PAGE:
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Homework Help: Complex Analysis-Isomorphisms

  1. Jun 22, 2010 #1
    1. The problem statement, all variables and given/known data
    1. Find and isomorphism of the region [tex] |arg z|< \frac{\pi}{8} [/tex] on the region:
    [tex] |z|<1,z Not In [0,1) [/tex].

    2. Find and isomorphism of the region [tex]D= (z=i+re^{it}, \frac{5 \pi}{4} < t<\frac{7 \pi}{4}, r \geq 0 ) [/tex] on the region [tex] R=(z: 0<Rez< \pi , Imz>0) [/tex].


    2. Relevant equations
    Mobiuos Transformations...Elementry Functions

    3. The attempt at a solution
    I have no idea about 2...
    About 1- I thought about first taking the function [tex] z \to z^8 [/tex] which will copy the region to [tex] C-(- \infty, 0] [/tex] ... I was thinking about using LOG or something from that point, but I have no idea how to continue this composition of functions

    Hope you'll be able to help me

    Thanks
     
  2. jcsd
  3. Jun 22, 2010 #2
    I'll give you a hint to point you in the right
    direction for both of these. The second one is
    just one additional step from the first.

    A basic beginning for both of these problems is
    to begin by mapping the region in question to
    the region R = Re z > 0, Im z > 0.

    For 1, the function is f(z) = z^2*exp(i*pi/4).

    Now, consider applying g(z) = 1/(z+1), which maps
    the Im z = 0,Re z > 0 boundary of R to the line
    segment (0,1) and the Re z = 0, Im z > 0
    boundary of R to the upper half of the circle
    |z-1/2| = 1/2...do you see that? So, g maps R
    onto the upper half of the disk |z-1/2| < 1/2.

    Then, note that h(z) = (2z-1)^2 maps this upper
    half disk onto |z| < 1, z not in [0,1).

    Then, the whole function is the composition h(g(f(z))).

    For 2, recall that exp(z) is an isomorphism from the
    horizontal strip 0 < Im z < 2pi, Re z < 0 onto
    |z| < 1, z not in [0,1).

    Then, the so called principle branch of log(z) is an
    isomorphism in the opposite direction. Now, proceed
    as for 1 to find an isomorphism from the region onto
    |z| < 1, z not in [0,1), then compose with log(z).
    Finally, you have to rotate and compress (multiply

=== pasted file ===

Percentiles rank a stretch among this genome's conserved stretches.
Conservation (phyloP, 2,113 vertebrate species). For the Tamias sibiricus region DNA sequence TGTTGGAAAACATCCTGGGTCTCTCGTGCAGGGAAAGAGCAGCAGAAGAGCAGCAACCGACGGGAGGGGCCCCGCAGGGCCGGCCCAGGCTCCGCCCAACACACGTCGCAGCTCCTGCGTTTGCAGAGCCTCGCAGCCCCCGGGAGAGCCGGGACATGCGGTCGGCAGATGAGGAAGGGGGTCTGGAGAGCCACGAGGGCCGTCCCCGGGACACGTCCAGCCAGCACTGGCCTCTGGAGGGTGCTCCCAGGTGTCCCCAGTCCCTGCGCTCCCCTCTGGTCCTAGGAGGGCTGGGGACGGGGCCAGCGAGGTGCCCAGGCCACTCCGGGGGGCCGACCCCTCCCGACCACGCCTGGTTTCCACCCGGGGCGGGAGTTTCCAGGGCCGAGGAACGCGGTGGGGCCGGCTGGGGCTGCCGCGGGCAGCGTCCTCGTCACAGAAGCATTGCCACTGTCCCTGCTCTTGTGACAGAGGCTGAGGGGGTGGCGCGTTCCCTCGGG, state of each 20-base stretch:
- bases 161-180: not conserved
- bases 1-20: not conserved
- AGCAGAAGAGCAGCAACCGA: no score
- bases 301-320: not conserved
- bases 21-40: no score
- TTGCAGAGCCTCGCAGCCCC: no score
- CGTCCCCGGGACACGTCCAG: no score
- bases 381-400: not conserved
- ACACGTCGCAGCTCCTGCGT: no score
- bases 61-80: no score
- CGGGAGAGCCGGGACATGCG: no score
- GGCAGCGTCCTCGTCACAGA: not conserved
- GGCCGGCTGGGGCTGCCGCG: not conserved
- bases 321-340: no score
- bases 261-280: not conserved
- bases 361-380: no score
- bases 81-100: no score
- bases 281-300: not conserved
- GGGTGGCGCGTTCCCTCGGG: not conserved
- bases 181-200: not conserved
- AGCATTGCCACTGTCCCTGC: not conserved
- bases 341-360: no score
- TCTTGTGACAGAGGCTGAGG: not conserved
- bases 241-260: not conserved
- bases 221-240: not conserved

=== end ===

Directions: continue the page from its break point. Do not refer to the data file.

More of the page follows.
by 1/2*exp(-i*pi/2)).

    Hopefully, that helps.
     
  4. Jun 23, 2010 #3
    Wow! Thanks a lot for the detailed guidance! It was awsome...
    Unfortunately, there is one thing I can't understand:
    1. As far as I know, when we take the map [tex] \frac{1}{z} [/tex] , it mappes Im z = 0,Re z > 0 to (0,1)... When we take the map [tex] \frac{1}{z+1} [/tex] , it mappes this region to (1,2)...Am I right?
    2. I can't figure out why this map copies Im z > 0,Re z = 0 to the upper half of the circle
    |z-1/2| = 1/2 ... This is the part I couldn't understand in your guidance...
    I thought the map [tex] \frac{1}{z} [/tex] takes the first quadrant to :
    [tex](z: |z|<1 , Imz>0,Rez>0)[/tex] ... So the map [tex] \frac{1}{z+1} [/tex] takes this region to the circle:[tex](z: |z-1|<1 , Imz>0,Rez>0)[/tex] .... I realy can't understand where is my mistake in understanding these mappings... Hope you'll be able to help


    Thanks a lot again
     
  5. Jun 23, 2010 #4
    First, sorry that I crapped out of texifying...my first time posting here, and I didn't know how to do it.

    Note that if [tex] z\in (0,1) [/tex] then [tex] \frac{1}{z} \in (1,\infty), [/tex] and [tex] z\in (1,\infty) [/tex] then [tex] \frac{1}{z} \in (0,1), [/tex] so you are not quite right.

    This is the same reason that [tex] \frac{1}{z+1} [/tex] maps [tex] (0,\infty) \longrightarrow (0,1) [/tex]

    Second, remember that Mobius transformations map lines to circles. The vertical line [tex] Re z = 0 [/tex] gets mapped to some kind of circle by [tex] \frac{1}{z+1} [/tex]. Note [tex] 0\longrightarrow 1 [/tex] and [tex]\infty\longrightarrow 0[/tex].

    Hopefully, it is clear why [tex] Re z = 0, Im z > 0 [/tex] maps to half of the circle. I actually mispoke, it's the bottom half - figure out why and go from there. You're welcome - it was a welcome diversion, I'm deployed in Iraq right now.
     
  6. Jun 25, 2010 #5
    I think it's completely understandble now...Thanks again!
     
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